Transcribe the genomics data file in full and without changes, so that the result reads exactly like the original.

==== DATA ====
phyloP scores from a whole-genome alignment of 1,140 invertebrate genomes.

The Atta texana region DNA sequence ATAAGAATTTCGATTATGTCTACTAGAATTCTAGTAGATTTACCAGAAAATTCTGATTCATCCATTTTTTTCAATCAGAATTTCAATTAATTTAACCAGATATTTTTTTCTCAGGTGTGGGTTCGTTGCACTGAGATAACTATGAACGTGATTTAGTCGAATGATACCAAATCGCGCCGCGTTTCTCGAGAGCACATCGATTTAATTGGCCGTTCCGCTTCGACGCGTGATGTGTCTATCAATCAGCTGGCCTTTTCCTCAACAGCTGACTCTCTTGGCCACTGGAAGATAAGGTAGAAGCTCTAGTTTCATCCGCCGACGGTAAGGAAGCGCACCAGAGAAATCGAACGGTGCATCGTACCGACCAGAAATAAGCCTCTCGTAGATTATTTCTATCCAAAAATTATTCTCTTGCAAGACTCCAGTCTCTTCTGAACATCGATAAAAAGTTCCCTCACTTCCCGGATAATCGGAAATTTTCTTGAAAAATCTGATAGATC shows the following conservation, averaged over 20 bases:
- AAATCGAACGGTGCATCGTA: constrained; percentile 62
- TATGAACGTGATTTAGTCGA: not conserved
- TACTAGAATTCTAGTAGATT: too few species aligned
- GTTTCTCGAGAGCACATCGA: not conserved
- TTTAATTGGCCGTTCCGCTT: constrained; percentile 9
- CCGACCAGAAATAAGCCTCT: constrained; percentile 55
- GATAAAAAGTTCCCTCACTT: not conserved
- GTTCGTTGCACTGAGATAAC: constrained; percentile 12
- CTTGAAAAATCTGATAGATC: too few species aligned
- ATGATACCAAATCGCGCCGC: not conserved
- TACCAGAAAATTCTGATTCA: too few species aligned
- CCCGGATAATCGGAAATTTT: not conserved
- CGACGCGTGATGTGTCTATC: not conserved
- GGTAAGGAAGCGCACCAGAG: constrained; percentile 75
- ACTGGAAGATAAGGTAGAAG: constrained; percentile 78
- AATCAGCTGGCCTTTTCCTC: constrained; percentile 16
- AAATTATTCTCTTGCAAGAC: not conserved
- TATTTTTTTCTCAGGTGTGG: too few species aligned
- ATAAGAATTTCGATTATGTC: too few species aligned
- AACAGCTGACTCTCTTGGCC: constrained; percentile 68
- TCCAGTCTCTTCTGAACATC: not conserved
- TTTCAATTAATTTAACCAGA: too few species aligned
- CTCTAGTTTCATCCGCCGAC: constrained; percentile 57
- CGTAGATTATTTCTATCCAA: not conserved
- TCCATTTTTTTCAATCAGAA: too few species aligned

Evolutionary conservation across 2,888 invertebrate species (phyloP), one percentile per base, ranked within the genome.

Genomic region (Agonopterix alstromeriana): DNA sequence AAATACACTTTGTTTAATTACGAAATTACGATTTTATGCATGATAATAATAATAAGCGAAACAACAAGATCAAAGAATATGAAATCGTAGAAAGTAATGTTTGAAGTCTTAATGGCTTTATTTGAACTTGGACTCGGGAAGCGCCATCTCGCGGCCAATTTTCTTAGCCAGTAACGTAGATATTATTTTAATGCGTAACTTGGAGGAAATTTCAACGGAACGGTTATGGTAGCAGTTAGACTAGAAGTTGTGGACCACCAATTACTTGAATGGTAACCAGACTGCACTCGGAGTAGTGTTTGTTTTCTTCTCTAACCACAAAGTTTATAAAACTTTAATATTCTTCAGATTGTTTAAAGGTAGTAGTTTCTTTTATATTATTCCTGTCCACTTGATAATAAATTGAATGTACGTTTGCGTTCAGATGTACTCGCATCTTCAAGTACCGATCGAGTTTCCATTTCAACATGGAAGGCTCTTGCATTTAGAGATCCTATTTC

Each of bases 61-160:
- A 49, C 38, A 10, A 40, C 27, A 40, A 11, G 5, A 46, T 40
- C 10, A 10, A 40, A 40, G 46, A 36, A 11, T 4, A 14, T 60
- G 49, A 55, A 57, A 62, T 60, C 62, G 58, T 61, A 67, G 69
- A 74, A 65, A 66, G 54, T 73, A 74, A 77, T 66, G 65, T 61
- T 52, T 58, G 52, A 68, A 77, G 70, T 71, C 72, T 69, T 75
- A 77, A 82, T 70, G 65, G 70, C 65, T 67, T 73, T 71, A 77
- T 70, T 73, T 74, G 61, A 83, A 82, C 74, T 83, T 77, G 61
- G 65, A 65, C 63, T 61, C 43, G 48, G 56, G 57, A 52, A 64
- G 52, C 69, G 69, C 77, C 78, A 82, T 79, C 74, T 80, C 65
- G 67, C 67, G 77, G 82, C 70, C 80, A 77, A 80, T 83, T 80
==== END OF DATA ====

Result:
phyloP scores from a whole-genome alignment of 1,140 invertebrate genomes.

The Atta texana region DNA sequence ATAAGAATTTCGATTATGTCTACTAGAATTCTAGTAGATTTACCAGAAAATTCTGATTCATCCATTTTTTTCAATCAGAATTTCAATTAATTTAACCAGATATTTTTTTCTCAGGTGTGGGTTCGTTGCACTGAGATAACTATGAACGTGATTTAGTCGAATGATACCAAATCGCGCCGCGTTTCTCGAGAGCACATCGATTTAATTGGCCGTTCCGCTTCGACGCGTGATGTGTCTATCAATCAGCTGGCCTTTTCCTCAACAGCTGACTCTCTTGGCCACTGGAAGATAAGGTAGAAGCTCTAGTTTCATCCGCCGACGGTAAGGAAGCGCACCAGAGAAATCGAACGGTGCATCGTACCGACCAGAAATAAGCCTCTCGTAGATTATTTCTATCCAAAAATTATTCTCTTGCAAGACTCCAGTCTCTTCTGAACATCGATAAAAAGTTCCCTCACTTCCCGGATAATCGGAAATTTTCTTGAAAAATCTGATAGATC shows the following conservation, averaged over 20 bases:
- AAATCGAACGGTGCATCGTA: constrained; percentile 62
- TATGAACGTGATTTAGTCGA: not conserved
- TACTAGAATTCTAGTAGATT: too few species aligned
- GTTTCTCGAGAGCACATCGA: not conserved
- TTTAATTGGCCGTTCCGCTT: constrained; percentile 9
- CCGACCAGAAATAAGCCTCT: constrained; percentile 55
- GATAAAAAGTTCCCTCACTT: not conserved
- GTTCGTTGCACTGAGATAAC: constrained; percentile 12
- CTTGAAAAATCTGATAGATC: too few species aligned
- ATGATACCAAATCGCGCCGC: not conserved
- TACCAGAAAATTCTGATTCA: too few species aligned
- CCCGGATAATCGGAAATTTT: not conserved
- CGACGCGTGATGTGTCTATC: not conserved
- GGTAAGGAAGCGCACCAGAG: constrained; percentile 75
- ACTGGAAGATAAGGTAGAAG: constrained; percentile 78
- AATCAGCTGGCCTTTTCCTC: constrained; percentile 16
- AAATTATTCTCTTGCAAGAC: not conserved
- TATTTTTTTCTCAGGTGTGG: too few species aligned
- ATAAGAATTTCGATTATGTC: too few species aligned
- AACAGCTGACTCTCTTGGCC: constrained; percentile 68
- TCCAGTCTCTTCTGAACATC: not conserved
- TTTCAATTAATTTAACCAGA: too few species aligned
- CTCTAGTTTCATCCGCCGAC: constrained; percentile 57
- CGTAGATTATTTCTATCCAA: not conserved
- TCCATTTTTTTCAATCAGAA: too few species aligned

Evolutionary conservation across 2,888 invertebrate species (phyloP), one percentile per base, ranked within the genome.

Genomic region (Agonopterix alstromeriana): DNA sequence AAATACACTTTGTTTAATTACGAAATTACGATTTTATGCATGATAATAATAATAAGCGAAACAACAAGATCAAAGAATATGAAATCGTAGAAAGTAATGTTTGAAGTCTTAATGGCTTTATTTGAACTTGGACTCGGGAAGCGCCATCTCGCGGCCAATTTTCTTAGCCAGTAACGTAGATATTATTTTAATGCGTAACTTGGAGGAAATTTCAACGGAACGGTTATGGTAGCAGTTAGACTAGAAGTTGTGGACCACCAATTACTTGAATGGTAACCAGACTGCACTCGGAGTAGTGTTTGTTTTCTTCTCTAACCACAAAGTTTATAAAACTTTAATATTCTTCAGATTGTTTAAAGGTAGTAGTTTCTTTTATATTATTCCTGTCCACTTGATAATAAATTGAATGTACGTTTGCGTTCAGATGTACTCGCATCTTCAAGTACCGATCGAGTTTCCATTTCAACATGGAAGGCTCTTGCATTTAGAGATCCTATTTC

Each of bases 61-160:
- A 49, C 38, A 10, A 40, C 27, A 40, A 11, G 5, A 46, T 40
- C 10, A 10, A 40, A 40, G 46, A 36, A 11, T 4, A 14, T 60
- G 49, A 55, A 57, A 62, T 60, C 62, G 58, T 61, A 67, G 69
- A 74, A 65, A 66, G 54, T 73, A 74, A 77, T 66, G 65, T 61
- T 52, T 58, G 52, A 68, A 77, G 70, T 71, C 72, T 69, T 75
- A 77, A 82, T 70, G 65, G 70, C 65, T 67, T 73, T 71, A 77
- T 70, T 73, T 74, G 61, A 83, A 82, C 74, T 83, T 77, G 61
- G 65, A 65, C 63, T 61, C 43, G 48, G 56, G 57, A 52, A 64
- G 52, C 69, G 69, C 77, C 78, A 82, T 79, C 74, T 80, C 65
- G 67, C 67, G 77, G 82, C 70, C 80, A 77, A 80, T 83, T 80